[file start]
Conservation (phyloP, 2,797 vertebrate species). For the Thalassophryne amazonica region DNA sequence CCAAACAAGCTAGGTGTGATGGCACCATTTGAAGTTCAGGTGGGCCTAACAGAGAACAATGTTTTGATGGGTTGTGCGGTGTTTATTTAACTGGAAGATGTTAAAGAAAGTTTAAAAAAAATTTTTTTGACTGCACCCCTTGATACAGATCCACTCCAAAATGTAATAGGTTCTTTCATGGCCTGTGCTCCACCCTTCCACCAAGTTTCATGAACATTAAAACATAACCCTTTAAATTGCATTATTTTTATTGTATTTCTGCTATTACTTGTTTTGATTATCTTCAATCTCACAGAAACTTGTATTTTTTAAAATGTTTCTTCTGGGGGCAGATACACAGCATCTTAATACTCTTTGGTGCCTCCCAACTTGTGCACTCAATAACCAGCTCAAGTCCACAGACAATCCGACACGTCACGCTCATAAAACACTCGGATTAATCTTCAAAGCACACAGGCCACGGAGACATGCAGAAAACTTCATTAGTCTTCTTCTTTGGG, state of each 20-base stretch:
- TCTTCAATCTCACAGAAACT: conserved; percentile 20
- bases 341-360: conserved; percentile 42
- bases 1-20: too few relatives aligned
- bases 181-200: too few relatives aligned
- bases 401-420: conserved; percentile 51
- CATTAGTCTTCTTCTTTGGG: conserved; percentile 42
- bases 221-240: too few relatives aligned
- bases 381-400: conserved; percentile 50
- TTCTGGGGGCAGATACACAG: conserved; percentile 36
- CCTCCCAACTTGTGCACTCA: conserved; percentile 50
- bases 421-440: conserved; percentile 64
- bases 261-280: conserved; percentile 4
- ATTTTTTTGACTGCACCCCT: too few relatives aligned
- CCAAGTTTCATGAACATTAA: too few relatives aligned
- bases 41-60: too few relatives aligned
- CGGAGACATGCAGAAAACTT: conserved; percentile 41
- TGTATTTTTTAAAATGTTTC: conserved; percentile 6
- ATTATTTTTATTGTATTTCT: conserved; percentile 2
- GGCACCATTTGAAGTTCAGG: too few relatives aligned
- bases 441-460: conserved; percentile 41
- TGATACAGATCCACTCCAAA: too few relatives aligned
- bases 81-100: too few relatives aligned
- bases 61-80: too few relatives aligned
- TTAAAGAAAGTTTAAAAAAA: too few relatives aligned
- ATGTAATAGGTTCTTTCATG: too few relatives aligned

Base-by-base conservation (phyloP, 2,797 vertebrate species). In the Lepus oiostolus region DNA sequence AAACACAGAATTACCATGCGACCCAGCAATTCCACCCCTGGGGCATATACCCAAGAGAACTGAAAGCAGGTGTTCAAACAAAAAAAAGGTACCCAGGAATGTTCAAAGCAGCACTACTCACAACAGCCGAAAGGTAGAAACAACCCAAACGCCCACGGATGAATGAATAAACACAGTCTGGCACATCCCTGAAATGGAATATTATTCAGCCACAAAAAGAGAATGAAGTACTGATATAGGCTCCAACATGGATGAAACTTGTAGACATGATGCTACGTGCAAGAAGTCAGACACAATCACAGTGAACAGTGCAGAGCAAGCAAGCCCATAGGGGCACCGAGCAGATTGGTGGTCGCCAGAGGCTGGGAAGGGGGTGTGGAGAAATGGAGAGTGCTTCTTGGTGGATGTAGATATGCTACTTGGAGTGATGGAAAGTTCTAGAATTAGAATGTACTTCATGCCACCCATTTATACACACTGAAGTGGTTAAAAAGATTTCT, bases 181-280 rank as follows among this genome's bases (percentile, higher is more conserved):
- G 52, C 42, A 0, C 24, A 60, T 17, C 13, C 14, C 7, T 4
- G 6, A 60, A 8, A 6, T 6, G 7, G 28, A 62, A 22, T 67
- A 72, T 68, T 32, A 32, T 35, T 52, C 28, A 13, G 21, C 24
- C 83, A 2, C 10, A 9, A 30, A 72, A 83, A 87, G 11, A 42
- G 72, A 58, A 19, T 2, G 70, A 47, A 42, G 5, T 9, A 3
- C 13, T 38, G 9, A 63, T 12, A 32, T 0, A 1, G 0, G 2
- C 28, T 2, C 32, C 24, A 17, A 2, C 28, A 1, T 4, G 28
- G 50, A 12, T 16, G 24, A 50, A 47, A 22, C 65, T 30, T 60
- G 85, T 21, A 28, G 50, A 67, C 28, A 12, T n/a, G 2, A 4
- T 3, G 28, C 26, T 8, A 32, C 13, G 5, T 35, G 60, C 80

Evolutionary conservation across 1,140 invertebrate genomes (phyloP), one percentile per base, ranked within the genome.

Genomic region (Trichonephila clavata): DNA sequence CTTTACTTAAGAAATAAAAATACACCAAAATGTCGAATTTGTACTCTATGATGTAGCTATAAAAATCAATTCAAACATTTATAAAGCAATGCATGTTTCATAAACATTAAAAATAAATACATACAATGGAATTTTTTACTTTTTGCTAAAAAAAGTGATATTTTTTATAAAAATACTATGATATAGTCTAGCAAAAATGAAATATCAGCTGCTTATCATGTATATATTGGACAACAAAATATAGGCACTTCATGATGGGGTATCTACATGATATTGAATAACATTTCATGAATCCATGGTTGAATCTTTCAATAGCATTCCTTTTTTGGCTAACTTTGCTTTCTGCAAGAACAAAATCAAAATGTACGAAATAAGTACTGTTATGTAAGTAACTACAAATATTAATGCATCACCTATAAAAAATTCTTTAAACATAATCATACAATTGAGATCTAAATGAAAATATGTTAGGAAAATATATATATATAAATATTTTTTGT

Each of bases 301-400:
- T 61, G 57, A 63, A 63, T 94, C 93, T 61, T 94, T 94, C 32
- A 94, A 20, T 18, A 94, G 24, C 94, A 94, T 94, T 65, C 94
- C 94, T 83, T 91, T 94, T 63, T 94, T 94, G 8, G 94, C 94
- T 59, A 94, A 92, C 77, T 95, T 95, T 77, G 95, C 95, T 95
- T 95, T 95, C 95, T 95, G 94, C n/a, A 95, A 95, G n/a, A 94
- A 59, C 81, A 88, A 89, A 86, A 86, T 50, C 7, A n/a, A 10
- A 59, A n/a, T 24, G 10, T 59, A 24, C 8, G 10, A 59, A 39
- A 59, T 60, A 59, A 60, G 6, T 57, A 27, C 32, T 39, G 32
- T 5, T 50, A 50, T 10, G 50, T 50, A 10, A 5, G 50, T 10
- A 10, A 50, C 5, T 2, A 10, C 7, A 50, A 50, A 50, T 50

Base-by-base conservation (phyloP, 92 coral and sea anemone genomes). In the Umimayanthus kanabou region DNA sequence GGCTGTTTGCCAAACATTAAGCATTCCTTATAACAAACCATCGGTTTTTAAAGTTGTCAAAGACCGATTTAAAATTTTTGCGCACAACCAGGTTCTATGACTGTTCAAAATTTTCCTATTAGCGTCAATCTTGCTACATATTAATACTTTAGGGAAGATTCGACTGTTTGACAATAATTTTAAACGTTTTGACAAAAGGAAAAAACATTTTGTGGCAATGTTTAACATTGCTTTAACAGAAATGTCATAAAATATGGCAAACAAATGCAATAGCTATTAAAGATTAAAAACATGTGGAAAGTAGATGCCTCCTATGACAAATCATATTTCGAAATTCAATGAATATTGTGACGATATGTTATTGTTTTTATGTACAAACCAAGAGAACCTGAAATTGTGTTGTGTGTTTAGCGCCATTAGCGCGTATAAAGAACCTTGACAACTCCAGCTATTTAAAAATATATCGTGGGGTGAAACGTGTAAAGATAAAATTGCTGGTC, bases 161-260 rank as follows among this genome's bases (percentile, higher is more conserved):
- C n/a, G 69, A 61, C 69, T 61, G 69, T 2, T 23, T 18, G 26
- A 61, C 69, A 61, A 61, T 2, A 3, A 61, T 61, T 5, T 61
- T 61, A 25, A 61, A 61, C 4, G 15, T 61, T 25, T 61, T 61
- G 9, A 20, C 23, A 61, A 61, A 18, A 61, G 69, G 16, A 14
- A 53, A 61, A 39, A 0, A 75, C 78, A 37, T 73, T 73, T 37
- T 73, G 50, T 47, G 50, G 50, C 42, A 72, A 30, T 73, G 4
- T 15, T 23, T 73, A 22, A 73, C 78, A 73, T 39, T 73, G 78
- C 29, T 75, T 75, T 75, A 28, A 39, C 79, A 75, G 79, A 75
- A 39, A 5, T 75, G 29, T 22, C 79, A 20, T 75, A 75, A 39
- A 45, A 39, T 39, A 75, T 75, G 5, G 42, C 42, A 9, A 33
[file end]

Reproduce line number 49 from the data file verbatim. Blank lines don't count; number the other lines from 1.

- T 5, T 50, A 50, T 10, G 50, T 50, A 10, A 5, G 50, T 10